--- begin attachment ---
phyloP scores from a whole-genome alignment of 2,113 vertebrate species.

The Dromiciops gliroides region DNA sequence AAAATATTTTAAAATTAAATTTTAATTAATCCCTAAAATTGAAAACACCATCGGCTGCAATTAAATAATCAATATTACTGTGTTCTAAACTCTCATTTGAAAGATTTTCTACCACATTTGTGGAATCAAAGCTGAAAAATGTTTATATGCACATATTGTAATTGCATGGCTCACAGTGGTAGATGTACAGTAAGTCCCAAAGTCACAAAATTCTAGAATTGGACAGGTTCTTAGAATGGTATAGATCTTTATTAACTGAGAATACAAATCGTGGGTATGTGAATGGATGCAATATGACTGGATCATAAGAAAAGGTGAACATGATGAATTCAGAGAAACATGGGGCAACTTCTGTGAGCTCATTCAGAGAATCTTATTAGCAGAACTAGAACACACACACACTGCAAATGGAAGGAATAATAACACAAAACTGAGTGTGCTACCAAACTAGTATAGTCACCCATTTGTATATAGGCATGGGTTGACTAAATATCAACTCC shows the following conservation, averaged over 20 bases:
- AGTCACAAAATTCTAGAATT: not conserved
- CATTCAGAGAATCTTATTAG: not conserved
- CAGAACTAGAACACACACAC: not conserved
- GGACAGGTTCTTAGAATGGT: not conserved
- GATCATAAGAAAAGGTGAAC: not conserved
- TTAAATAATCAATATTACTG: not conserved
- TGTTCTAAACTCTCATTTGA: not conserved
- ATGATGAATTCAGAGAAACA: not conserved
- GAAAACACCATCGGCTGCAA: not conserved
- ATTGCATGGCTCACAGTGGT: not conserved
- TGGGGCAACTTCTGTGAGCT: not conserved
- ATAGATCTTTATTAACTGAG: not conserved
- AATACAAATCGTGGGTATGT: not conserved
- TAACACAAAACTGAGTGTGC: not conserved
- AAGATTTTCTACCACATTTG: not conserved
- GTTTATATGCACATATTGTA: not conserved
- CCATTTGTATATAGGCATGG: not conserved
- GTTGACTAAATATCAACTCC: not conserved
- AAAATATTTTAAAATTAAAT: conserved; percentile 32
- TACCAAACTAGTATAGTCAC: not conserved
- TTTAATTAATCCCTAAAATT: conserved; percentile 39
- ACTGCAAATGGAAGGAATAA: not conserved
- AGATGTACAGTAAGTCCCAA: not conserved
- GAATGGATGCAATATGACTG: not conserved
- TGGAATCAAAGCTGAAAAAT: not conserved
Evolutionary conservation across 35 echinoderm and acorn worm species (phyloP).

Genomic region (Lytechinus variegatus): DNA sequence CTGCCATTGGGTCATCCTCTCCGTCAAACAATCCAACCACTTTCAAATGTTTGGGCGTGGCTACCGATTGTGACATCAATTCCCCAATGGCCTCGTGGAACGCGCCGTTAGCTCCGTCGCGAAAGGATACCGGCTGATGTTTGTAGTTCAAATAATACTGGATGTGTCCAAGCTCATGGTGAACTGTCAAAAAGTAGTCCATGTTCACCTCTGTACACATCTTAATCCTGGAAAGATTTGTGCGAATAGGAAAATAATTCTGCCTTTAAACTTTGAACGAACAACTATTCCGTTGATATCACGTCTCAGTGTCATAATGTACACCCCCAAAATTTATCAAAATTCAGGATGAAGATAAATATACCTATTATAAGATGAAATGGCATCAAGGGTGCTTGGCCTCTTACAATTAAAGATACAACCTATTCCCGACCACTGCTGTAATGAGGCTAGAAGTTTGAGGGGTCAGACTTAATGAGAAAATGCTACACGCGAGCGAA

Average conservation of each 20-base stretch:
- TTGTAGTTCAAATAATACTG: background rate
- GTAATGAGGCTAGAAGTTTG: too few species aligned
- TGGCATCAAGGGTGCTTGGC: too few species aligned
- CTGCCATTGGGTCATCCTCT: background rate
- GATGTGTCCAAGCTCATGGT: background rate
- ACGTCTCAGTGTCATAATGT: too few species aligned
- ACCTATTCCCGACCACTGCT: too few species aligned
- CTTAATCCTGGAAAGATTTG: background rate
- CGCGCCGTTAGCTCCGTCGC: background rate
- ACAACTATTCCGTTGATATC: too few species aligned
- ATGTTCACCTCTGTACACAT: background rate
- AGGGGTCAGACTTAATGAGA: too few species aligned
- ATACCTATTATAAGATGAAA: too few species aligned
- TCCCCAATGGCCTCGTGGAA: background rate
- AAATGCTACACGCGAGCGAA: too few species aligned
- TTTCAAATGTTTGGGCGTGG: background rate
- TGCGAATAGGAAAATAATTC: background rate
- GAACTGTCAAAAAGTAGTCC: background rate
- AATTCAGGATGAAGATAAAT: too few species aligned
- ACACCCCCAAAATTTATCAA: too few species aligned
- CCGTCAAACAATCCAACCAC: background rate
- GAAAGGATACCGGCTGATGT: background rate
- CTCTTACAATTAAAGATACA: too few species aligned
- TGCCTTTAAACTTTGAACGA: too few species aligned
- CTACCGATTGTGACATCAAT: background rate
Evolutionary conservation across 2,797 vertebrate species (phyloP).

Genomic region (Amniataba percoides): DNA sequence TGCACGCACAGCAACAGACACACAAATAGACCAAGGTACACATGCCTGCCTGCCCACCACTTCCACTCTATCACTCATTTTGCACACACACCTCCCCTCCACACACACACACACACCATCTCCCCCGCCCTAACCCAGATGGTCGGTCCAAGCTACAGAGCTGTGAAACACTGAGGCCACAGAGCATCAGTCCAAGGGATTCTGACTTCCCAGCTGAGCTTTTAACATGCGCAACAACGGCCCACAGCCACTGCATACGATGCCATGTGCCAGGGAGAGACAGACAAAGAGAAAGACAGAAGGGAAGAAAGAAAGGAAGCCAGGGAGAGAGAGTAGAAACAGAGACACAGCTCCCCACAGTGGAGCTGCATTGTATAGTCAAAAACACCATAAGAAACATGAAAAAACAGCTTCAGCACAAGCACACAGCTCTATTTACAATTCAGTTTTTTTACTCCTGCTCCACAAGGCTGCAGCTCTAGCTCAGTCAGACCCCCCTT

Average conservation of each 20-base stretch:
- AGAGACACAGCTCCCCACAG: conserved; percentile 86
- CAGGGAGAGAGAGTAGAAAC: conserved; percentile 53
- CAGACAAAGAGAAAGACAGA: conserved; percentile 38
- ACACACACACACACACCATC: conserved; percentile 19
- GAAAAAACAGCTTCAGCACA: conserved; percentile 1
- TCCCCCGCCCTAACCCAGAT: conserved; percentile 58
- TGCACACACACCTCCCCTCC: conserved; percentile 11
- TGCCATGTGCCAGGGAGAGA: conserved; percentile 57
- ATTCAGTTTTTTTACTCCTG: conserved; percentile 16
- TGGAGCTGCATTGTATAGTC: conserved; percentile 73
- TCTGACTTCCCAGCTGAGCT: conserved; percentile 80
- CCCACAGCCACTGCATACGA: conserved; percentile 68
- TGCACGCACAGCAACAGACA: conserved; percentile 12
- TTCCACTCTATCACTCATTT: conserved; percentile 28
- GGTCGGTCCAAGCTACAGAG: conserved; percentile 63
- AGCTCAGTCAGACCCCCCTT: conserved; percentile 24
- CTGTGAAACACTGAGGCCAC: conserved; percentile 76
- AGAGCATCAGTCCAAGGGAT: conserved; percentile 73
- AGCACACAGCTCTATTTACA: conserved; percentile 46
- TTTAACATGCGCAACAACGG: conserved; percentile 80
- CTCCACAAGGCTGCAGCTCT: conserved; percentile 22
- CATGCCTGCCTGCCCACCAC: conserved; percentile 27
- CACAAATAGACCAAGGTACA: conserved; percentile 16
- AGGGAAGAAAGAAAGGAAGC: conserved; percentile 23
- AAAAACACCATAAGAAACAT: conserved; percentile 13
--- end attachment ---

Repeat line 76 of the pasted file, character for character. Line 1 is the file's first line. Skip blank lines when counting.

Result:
- AGAGCATCAGTCCAAGGGAT: conserved; percentile 73